Champion Astros Can Own MLB by Forming Keuchel-Verlander-Arrieta Super Rotation

Zachary D. Rymer@zachrymerMLB Lead WriterNovember 8, 2017

CHICAGO, IL - OCTOBER 18:  Jake Arrieta #49 of the Chicago Cubs reacts in the middle of the sixth inning against the Los Angeles Dodgers during game four of the National League Championship Series at Wrigley Field on October 18, 2017 in Chicago, Illinois.  (Photo by Jonathan Daniel/Getty Images)
Jonathan Daniel/Getty Images

In winning 101 regular-season games and the franchise's first-ever World Series championship, the Houston Astros ascended to the top of Major League Baseball in 2017.

Now they should aim for the moon by signing Jake Arrieta.

This isn't something they need to do. They already have co-aces Justin Verlander and Dallas Keuchel set to lead their starting rotation in 2018. Behind them are Charlie Morton, Lance McCullers Jr. and Brad Peacock. Should they choose to shift Peacock to a bullpen that could use a shutdown arm, Collin McHugh or Mike Fiers could slide in.

But then again, why stop at "good enough" when "even better" is within reach?

If the Astros can land Arrieta, their rotation would be headed by a trio of former Cy Young winners. Arrieta and Keuchel won in the National League and American League, respectively, in 2015. Verlander won his way back in 2011, but he should have won a second Cy Young in 2016.

HOUSTON, TX - OCTOBER 21:  Justin Verlander #35 and Dallas Keuchel #60 of the Houston Astros celebrate with the William Harridge Trophy in the locker room after defeating the New York Yankees by a score of 4-0 to win Game Seven of the American League Cham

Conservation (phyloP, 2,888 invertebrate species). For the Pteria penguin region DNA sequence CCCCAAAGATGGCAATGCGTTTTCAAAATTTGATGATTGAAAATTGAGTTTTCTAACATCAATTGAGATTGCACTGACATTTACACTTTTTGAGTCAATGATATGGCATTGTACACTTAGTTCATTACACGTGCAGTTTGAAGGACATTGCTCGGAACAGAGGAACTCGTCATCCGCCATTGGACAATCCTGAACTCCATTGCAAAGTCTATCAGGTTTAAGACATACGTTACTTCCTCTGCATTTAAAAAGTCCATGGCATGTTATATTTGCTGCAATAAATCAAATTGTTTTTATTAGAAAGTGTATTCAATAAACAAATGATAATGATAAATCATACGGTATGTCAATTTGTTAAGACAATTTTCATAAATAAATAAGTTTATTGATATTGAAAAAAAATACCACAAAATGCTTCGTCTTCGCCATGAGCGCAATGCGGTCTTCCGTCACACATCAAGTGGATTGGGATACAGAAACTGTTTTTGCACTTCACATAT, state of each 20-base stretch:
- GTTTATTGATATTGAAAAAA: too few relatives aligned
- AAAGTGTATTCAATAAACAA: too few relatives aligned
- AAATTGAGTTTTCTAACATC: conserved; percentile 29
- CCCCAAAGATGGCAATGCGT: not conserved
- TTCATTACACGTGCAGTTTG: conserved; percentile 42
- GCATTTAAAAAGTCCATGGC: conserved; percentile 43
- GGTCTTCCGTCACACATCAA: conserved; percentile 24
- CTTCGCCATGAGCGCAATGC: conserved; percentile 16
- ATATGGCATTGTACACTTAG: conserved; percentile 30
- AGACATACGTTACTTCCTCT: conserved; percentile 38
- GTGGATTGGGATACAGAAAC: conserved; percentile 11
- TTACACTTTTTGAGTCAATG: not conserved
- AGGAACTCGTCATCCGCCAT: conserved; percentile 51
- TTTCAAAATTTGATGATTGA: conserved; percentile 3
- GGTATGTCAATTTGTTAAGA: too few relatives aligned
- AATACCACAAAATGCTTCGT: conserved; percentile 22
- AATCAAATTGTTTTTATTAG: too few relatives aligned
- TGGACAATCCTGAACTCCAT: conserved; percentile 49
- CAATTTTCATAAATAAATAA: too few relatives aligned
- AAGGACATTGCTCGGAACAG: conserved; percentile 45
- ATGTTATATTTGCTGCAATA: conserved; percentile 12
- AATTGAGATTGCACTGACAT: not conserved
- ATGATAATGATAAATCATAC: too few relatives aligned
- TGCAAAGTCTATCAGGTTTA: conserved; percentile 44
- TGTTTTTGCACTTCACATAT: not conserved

Elsa/Getty Images

The catch with Arrieta is how he's fallen from his Cy Young form.

In 2015, the right-hander was to hitters what John Wick is to henchmen, posting a 1.77 ERA over 229 innings. He then regressed to a 3.10 ERA over 197.1 innings in 2016, and then to a 3.53 ERA over 168.1 innings in 2017. Since he'll soon be 32 years old, these regressions can't be dismissed as random noise.

One bright side, however, is that even the 2017 Arrieta would have been a boon to Houston's rotation.


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Although the late addition of Verlander helped stabilize things in time for the postseason, Astros manager A.J. Hinch spent much of 2017 improvising with his rotation. He used 11 different starters, among whom Fiers had the biggest workload with only 153.1 innings.

Despite how things look on paper, it shouldn't be assumed that Hinch is out of the woods. Keuchel, McCullers, Morton and McHugh (if needed) all come with durability questions. 

Another bright side is that both Arrieta's recent track record and the qualifying offer he received from the Chicago Cubs should drive down his price.

Jon Heyman of FanRag Sports reported in March that Arrieta and super-agent Scott Boras were looking for something "along the lines" of Max Scherzer's seven-year, $210 million contract with the Washington Nationals. Instead, he'll be lucky if he gets a four- or five-year deal worth half that.

Per Cot's Baseball Contracts, the Astros already have nearly $143.6 million projected on their books for 2018. That alone would shatter their $124.3 million Opening Day payroll from 2017 as their largest ever.

However, this isn't a wall between them and Arrieta. He figures to be much cheaper than fellow free-agent ace Yu Darvish, so he should therefore fit nicely into the club's plans to expand its payroll.